Species Profile

Bocaccio

Scientific Name: Sebastes paucispinis
Taxonomy Group: Fishes
Range: Pacific Ocean
Last COSEWIC Assessment: November 2013
Last COSEWIC Designation: Endangered
SARA Status: No schedule, No Status

Individuals of this species may be protected under Schedule 1 under another name; for more information see Schedule 1, the A-Z Species List, or if applicable, the Related Species table below.


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Quick Links: | Taxonomy | Photo | Description | Habitat | Biology | Threats | Protection | Other Protection or Status | National Recovery Program | Documents

Image of Bocaccio

Bocaccio Photo 1

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Taxonomy

The Bocaccio is one of about 35 species of rockfish (Sebastes spp.) found in the waters off British Columbia. Other common, or market, names include Rock Salmon, Salmon Rockfish, Pacific Red Snapper, Pacific Snapper, Oregon Red Snapper, Oregon Snapper, and Longjaws.

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Description

Adult Bocaccio range in colour from olive-orange to burnt-orange or brown on the back and pink to red on the stomach. The most distinctive feature of this fish is its long upper jaw, which extends at least as far as the eye socket. Young fish less than 25 cm long are light bronze with small brown spots on their sides. Their colour darkens and their spots disappear as they mature. The Bocaccio is one of the largest of the rockfish. It typically reaches 64 to 74 cm in length; however, 91-cm-long females and 75-cm-long males have been found.

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Distribution and Population

The Bocaccio is found in the eastern Pacific Ocean from the Gulf of Alaska to Baja California, Mexico. In Canada, it is present along the outer Pacific Coast, where it is caught by commercial trawlers fishing for other species. The largest catches in British Columbia come from the northwest coast of Vancouver Island and Queen Charlotte Sound. The inshore distribution of the Bocaccio is less well understood because most commercial groundfishing in British Columbia is done on the outer Pacific Coast, near the edge of the continental shelf. It is known, however, to occur in some inlets and in the Strait of Georgia. Some fishers have said that they found Bocaccio in the area of the Strait in the 1970s, but not in the 1990s. Off the west coast of Vancouver Island, Bocaccio numbers have declined an estimated 95% from 1980 to 2000. There may also be a decline in the Strait of Georgia, but more data are needed. In American waters to the south, abundance appears to have declined by 99% over the last 20 years. The abundance of Bocaccio in Canadian waters is poorly understood because of its relatively low commercial importance.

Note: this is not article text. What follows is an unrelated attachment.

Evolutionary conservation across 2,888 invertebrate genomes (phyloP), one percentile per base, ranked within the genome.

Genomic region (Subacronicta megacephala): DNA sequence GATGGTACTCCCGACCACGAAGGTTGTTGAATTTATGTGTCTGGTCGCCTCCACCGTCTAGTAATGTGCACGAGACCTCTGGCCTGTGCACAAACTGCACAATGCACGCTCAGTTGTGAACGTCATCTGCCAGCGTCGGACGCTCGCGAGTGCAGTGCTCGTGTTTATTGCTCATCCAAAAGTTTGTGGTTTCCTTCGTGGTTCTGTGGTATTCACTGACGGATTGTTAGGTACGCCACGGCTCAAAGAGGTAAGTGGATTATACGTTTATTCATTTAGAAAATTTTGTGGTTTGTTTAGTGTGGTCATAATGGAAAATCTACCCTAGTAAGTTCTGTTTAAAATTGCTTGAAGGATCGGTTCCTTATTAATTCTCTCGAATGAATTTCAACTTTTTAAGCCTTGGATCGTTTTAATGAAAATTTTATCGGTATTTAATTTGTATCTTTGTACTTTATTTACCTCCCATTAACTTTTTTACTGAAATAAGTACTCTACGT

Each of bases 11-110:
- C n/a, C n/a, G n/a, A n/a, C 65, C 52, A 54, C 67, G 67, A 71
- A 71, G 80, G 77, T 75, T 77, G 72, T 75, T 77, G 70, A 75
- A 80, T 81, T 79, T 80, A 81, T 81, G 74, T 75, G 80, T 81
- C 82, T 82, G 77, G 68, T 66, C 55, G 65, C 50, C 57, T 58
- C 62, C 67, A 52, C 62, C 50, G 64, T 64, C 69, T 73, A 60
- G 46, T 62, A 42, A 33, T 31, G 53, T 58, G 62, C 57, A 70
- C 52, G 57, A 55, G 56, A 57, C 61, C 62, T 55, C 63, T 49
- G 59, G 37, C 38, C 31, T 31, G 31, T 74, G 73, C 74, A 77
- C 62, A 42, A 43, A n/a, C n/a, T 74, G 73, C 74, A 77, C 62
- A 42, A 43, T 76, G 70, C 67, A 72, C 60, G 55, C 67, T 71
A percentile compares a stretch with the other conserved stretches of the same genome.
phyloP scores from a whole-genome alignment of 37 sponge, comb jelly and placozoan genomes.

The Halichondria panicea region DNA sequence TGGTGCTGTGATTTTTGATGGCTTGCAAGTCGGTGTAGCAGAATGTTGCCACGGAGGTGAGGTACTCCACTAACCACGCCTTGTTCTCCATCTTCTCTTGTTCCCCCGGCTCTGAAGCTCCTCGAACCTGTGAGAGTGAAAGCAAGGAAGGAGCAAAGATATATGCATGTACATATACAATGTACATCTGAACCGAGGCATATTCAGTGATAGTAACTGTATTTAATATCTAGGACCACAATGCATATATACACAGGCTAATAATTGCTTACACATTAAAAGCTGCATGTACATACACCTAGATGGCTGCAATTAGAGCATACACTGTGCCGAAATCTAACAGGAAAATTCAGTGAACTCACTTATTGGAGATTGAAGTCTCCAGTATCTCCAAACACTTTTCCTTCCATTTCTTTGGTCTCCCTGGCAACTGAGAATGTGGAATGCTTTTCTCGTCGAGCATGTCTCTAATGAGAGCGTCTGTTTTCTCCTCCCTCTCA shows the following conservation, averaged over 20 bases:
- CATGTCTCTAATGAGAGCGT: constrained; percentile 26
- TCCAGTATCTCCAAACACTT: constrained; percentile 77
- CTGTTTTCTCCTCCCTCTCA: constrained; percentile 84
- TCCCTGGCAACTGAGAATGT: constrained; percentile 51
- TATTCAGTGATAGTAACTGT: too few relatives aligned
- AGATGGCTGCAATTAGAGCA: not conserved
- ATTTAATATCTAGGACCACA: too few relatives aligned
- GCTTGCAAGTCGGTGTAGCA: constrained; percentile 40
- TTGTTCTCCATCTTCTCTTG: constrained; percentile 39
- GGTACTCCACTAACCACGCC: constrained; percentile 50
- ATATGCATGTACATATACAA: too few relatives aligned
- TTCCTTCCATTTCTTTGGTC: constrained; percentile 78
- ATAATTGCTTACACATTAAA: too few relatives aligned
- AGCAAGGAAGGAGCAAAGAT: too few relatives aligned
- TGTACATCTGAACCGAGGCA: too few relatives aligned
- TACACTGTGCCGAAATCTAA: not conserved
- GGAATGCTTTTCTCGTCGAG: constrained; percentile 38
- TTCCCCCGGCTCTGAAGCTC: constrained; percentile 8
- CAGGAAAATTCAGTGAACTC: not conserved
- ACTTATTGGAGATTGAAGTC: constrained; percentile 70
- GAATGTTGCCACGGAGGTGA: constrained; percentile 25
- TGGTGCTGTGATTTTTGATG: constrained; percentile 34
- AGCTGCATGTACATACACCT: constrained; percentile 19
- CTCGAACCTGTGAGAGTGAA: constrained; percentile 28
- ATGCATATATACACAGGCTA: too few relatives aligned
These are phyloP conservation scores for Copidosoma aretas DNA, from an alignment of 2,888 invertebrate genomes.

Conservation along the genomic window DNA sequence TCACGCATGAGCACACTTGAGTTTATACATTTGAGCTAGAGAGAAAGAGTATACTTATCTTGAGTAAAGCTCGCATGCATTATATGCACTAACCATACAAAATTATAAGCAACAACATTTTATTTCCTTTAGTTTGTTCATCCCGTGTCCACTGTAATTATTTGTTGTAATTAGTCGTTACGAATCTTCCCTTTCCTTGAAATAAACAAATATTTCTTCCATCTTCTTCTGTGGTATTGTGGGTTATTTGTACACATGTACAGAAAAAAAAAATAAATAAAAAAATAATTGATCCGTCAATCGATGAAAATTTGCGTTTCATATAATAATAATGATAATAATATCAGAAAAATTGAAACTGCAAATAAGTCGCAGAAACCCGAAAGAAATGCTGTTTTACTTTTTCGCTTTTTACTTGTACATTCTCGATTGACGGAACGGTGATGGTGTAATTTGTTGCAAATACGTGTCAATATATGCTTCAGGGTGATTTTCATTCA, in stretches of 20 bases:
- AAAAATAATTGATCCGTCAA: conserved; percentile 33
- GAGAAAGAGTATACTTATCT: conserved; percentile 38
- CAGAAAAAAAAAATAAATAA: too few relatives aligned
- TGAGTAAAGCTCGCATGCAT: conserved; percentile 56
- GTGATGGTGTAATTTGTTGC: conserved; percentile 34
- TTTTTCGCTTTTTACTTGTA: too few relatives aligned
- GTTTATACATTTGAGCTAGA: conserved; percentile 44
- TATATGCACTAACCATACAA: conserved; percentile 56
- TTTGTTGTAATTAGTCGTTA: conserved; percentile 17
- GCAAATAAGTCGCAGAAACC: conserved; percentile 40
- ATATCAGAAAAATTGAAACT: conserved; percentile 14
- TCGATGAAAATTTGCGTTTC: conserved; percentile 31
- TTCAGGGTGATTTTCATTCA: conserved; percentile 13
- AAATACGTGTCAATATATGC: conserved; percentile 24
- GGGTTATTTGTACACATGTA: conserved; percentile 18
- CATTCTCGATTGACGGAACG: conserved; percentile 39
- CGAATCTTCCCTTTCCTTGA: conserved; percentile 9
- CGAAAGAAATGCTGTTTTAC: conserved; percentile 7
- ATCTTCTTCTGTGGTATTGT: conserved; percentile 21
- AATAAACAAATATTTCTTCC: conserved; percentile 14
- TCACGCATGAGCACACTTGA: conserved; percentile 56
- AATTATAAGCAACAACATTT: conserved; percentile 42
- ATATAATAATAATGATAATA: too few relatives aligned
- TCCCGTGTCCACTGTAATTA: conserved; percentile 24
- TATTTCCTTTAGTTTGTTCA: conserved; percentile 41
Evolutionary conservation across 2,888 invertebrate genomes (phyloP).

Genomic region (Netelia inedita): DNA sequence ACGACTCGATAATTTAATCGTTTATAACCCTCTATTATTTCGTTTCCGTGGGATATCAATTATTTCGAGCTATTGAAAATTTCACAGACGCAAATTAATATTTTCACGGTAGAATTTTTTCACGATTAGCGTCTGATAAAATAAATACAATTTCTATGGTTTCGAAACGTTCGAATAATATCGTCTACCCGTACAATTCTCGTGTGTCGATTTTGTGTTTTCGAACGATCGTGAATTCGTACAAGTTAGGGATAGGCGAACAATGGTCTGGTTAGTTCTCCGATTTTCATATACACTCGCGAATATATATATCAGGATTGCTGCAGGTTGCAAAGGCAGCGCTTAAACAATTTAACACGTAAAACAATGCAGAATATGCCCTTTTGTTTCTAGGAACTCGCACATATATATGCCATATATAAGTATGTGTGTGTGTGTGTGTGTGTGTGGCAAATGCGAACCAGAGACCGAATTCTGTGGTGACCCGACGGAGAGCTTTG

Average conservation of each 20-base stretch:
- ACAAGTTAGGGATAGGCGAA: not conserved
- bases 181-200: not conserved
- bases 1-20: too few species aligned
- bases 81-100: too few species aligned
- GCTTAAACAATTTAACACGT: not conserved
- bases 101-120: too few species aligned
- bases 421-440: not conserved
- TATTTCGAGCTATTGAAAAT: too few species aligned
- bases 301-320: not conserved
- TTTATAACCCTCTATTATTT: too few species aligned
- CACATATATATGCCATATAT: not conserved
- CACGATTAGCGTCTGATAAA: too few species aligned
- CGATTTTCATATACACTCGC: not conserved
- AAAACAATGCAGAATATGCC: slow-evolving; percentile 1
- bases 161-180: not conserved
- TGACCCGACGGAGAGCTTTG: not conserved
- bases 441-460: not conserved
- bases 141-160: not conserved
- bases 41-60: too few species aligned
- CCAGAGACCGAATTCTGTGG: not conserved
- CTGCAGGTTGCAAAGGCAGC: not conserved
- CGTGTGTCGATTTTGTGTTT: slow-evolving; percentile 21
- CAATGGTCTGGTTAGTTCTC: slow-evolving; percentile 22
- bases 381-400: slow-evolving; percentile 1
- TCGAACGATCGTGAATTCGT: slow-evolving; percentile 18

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Habitat

For the first few months of the year, young fish live near the surface. From late spring through the summer, they settle together in near-shore areas with bottom depths of 30 to 120 m. Adults are found over a variety of bottom types — most commonly over depths of 60 to 340 m — but are still considered semi-pelagic (tending to prefer the upper layers of the open sea).